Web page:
Animal Legal Defense Fund Will Seek Justice for Abused Horse in Oregon’s Highest Court
Following the dismissal of Justice’s case upheld on appeal, the Animal Legal Defense Fund continues to seek accountability under the law.
SALEM, Ore. — After the Oregon Court of Appeals upheld the dismissal of Justice the horse’s lawsuit, the Animal Legal Defense Fund will petition the Oregon Supreme Court on the horse’s behalf. The original lawsuit was filed against Justice’s abuser, seeking to recover the costs of his ongoing medical care which is a direct result of criminal neglect.
Justice’s abuser, Gwendelyn Vercher, pled guilty to criminal animal neglect in 2017. The lawsuit seeks damages for Justice’s care going forward. Any funds awarded to Justice through the lawsuit would be placed in a legal trust established exclusively to provide for his well-being.
The Animal Legal Defense Fund will petition the Oregon Supreme Court to review the case, arguing that animal cruelty victims have a right under Oregon law to sue their abuser for damages caused by the abuse.
The Animal Legal Defense Fund filed the appeal in January 2019 after Washington County Circuit Court Judge John Knowles dismissed the lawsuit, holding that non-human animals lack legal standing to sue on their own behalf. The Animal Legal Defense Fund contends that as the victim of a crime whose legal rights were violated, Justice does have standing to sue under Oregon law.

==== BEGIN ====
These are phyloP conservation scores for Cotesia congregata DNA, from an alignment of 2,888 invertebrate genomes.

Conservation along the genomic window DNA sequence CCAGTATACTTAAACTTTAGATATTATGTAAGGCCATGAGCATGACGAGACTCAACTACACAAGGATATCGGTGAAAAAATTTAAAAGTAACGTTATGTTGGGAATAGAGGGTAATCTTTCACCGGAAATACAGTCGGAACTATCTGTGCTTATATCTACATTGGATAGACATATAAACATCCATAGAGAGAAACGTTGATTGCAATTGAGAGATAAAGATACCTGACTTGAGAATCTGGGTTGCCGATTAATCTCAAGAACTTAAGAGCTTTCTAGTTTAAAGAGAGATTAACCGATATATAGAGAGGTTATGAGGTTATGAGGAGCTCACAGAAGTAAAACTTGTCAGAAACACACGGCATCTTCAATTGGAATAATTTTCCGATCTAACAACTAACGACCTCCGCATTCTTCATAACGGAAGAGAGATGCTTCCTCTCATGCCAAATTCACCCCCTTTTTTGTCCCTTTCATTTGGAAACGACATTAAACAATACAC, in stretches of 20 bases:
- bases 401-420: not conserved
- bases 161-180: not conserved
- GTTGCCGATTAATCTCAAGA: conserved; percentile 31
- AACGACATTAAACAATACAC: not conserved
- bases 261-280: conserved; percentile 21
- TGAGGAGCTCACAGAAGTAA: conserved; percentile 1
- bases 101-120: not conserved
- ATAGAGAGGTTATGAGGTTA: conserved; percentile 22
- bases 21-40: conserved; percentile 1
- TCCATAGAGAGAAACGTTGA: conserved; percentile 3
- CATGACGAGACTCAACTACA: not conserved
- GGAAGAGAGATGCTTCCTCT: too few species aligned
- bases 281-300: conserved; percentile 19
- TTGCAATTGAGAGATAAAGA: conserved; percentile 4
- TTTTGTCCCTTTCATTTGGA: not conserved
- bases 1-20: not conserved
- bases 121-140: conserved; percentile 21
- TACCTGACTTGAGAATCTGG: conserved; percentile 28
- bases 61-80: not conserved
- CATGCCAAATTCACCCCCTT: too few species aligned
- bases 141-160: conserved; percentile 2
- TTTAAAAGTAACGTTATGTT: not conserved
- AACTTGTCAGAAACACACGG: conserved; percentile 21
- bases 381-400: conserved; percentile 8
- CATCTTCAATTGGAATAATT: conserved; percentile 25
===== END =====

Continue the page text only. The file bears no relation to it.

“As a result of neglect, Justice will require ongoing medical care and special costs for the rest of his life,” says Animal Legal Defense Fund Executive Director Stephen Wells. “Oregon law recognizes that animals themselves can be victims of animal cruelty. Justice is a victim — why should anyone but his abuser be responsible for paying medical bills and other costs caused by her cruelty?”
Justice was cruelly neglected for months and endured tremendous pain and suffering. At the time of his rescue, he was extremely emaciated and suffered from frostbite, lice, and rain rot.
Justice was relinquished to Sound Equine Options, an Oregon nonprofit horse rescue and rehabilitation organization. His complicated medical needs are a barrier to finding a permanent home for him, a problem exacerbated by the significant costs of his care.
The Oregon legislature and courts have been leaders in recognizing that animals are sentient beings who occupy a unique position in the law. Oregon courts, for example, have already recognized that animals should be considered individual “victims” for sentencing purposes in criminal animal cruelty cases. As a “sentient being,” and a “victim” who suffered horrific pain, stress, and fear, Justice now deserves his day in court.
The Animal Legal Defense Fund thanks Matthew Liebman of the University of San Francisco’s Justice for Animals Program, Margaret Leiberan of Jensen & Leiberan, the Law Office of Matthew Hamity, and Sarah Hanneken for their representation of Justice in this case.
For more information visit aldf.org/justice.
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